Write Like a CROCUS!

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All summer, while grass grows and clover overtakes the yard, our crocus bulbs, with wilted, yellow leaves still exposed, quietly gather sunshine and build a food supply for next spring.  By autumn, they enter a dormant phase which continues through winter. It snows and rains and sleets.  Still, the crocuses rest, waiting for the perfect moment to bloom. And when that springy moment arrives, they burst forth with tiny purple blossoms that take my breath away. Sometimes, I impatiently wish I could hurry them (and spring) along. But try as I might, I can’t force them to bloom. They bloom when they are ready.

As a writer, too, I sometimes impatiently hurry a story or poem along, thinking that if I try hard enough, I can force that story to bloom, even if it’s not yet ready. If I’m honest with myself, though, I realize that my best stories and poems are the ones I let quietly gather sunshine, while I, often subconsciously, work out details, grow the plot, develop the imagery, the meter, the rhyme, until, at last, like crocuses bursting forth, the story or poem practically writes itself.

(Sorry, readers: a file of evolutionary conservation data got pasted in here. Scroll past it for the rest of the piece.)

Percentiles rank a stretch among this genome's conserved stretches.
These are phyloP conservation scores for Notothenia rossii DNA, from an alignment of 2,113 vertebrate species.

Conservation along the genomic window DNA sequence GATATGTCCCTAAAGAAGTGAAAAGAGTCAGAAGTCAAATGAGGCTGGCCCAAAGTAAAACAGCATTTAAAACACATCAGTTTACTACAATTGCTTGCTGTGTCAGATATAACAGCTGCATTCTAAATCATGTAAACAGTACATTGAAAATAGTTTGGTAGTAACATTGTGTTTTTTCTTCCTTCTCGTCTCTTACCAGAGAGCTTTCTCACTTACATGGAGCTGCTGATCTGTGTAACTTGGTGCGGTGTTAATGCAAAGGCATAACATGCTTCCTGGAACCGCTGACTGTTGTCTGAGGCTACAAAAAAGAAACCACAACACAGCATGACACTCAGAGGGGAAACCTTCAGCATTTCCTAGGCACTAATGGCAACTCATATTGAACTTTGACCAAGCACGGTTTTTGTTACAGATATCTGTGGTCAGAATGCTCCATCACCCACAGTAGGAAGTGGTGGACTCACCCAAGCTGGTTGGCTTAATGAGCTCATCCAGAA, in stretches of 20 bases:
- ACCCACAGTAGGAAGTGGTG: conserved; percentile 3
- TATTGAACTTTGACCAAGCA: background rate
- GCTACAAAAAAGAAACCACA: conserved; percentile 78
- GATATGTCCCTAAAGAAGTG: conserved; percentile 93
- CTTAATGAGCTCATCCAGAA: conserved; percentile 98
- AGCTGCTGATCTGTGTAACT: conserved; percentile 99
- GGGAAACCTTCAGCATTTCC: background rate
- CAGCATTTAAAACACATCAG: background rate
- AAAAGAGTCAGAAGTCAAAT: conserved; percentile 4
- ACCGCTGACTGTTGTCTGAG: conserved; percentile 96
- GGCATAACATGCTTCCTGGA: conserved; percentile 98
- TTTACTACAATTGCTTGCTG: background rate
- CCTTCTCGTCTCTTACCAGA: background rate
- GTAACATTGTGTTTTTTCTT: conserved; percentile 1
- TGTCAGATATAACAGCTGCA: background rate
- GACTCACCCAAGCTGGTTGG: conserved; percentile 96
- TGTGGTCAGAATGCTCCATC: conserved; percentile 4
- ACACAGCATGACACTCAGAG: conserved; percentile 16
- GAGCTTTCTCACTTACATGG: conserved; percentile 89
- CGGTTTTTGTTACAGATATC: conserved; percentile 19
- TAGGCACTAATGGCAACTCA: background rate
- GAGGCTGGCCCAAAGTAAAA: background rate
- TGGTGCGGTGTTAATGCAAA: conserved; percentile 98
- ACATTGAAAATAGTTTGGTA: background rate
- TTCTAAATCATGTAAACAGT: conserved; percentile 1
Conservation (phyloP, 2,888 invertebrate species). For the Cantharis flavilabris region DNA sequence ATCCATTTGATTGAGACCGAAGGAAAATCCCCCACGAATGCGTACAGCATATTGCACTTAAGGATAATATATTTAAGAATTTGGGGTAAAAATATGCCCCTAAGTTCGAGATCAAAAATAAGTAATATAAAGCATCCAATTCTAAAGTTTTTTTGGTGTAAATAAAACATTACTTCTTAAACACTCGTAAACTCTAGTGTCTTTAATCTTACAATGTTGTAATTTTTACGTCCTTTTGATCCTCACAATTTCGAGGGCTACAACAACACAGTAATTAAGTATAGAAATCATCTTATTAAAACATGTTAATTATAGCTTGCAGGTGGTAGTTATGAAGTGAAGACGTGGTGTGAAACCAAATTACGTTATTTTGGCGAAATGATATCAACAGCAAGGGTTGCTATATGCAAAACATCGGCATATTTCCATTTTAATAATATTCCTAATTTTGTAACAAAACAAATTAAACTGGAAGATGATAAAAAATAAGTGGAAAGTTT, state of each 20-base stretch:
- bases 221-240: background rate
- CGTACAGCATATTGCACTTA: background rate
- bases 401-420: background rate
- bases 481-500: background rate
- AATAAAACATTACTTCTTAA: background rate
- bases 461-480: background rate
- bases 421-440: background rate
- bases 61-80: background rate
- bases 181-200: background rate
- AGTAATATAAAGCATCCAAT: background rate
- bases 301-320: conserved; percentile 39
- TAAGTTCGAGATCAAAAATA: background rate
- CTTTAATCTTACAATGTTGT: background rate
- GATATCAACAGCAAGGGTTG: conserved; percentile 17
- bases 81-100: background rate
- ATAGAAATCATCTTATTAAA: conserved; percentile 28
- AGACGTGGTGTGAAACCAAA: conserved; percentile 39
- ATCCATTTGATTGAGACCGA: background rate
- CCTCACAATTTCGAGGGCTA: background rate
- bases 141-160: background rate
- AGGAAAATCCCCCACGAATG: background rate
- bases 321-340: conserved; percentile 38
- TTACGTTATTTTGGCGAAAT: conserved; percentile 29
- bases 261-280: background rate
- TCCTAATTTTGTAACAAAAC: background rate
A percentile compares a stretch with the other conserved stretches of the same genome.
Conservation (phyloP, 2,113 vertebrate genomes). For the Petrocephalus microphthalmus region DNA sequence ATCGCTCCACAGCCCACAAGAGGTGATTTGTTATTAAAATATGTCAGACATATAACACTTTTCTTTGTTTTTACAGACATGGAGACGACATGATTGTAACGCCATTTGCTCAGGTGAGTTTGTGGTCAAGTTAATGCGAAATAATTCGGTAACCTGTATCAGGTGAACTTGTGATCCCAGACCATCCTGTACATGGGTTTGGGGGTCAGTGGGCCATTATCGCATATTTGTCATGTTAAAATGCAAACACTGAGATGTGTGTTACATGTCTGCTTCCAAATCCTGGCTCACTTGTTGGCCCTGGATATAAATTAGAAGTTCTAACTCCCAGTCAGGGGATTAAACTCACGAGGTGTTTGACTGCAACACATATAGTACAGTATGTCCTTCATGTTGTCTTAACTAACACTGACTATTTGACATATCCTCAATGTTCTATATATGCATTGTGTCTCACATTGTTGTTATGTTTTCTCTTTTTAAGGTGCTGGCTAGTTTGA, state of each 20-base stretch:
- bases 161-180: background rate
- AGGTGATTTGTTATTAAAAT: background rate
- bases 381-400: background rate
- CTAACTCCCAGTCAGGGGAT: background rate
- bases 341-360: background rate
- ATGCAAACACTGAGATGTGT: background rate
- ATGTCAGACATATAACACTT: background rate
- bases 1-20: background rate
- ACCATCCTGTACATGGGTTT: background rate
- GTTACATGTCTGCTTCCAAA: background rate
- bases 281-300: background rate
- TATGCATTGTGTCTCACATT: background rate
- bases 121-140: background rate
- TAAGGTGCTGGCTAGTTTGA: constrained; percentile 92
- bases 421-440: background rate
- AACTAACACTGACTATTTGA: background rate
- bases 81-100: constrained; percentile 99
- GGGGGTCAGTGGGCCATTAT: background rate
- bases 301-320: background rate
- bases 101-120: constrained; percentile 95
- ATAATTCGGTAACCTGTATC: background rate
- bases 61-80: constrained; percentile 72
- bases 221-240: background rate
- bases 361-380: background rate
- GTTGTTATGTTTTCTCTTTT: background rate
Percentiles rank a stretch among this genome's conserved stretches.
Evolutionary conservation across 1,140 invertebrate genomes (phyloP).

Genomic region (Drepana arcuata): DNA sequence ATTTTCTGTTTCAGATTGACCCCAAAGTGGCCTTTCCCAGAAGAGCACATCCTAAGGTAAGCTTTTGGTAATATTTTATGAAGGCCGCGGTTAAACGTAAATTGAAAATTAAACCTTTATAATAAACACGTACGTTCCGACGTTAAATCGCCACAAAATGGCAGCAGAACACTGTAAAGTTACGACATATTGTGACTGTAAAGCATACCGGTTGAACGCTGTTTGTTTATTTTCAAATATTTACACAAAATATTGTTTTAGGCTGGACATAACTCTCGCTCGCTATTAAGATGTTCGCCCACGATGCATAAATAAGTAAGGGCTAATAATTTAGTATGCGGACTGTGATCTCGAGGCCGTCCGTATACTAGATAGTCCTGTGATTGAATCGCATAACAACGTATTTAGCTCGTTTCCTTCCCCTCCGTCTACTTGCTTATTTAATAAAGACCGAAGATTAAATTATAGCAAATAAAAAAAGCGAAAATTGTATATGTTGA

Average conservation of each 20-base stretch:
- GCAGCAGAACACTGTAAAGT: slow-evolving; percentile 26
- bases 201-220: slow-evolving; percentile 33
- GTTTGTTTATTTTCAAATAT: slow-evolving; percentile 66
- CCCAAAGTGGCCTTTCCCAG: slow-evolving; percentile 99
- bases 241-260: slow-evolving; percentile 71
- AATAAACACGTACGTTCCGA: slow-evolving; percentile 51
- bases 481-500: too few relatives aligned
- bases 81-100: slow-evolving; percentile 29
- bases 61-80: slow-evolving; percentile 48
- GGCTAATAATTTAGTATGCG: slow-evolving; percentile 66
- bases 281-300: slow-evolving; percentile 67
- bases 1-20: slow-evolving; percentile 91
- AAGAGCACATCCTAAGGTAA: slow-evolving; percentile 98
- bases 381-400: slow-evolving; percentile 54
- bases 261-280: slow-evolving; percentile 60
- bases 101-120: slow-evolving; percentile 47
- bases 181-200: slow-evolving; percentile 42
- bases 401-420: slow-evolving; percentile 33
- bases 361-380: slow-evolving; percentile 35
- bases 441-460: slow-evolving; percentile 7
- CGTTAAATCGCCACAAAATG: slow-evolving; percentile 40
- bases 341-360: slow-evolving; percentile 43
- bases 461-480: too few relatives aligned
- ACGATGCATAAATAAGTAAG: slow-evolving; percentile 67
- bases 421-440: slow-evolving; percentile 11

My goal this week, as I survey my garden of stories and poems in progress, is to be crocus-like and let those pieces that still need to develop beneath the surface do just that.  With spring-like fervor, I’ll find the one that’s ready to burst forth. That’s the one I will write this week.

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15 thoughts on “Write Like a CROCUS!

  1. I love this. Too often I fall into the trap of thinking good writers can crank out perfection on a whim. Then when I struggle to do that, I assume I’m falling short. But I, too, am a crocus-type writer. Ideas come at all times and from all angles, so I make note of them and consider them while folding laundry or watching the kids play outside. They form beneath the surface. Then I put the words to paper when the time is right. Sometimes inspiration does come fast and furious, but those moments are rare. More often, I’m watering the seeds until a flower blooms. Great analogy, Laura!

  2. Ah, you are a better gardener than I am, Laura. I often do the butt-in-chair thing even as the flowers are not ready. The results are less luminous than I’d like, but this is how I have come by my work discipline.

  3. You’re so right: nobody can hurry a flower to bloom. Our stories are that way, though we can’t just sit and wait, we could sit and observe and take notes for when the time they bloom.

  4. I wish my stories felt like a gentle bloom…usually it seems more akin to some sort of bioengineering project where I’m splicing and applying ointment and wrapping and trimming and singing for the little buds to appear!

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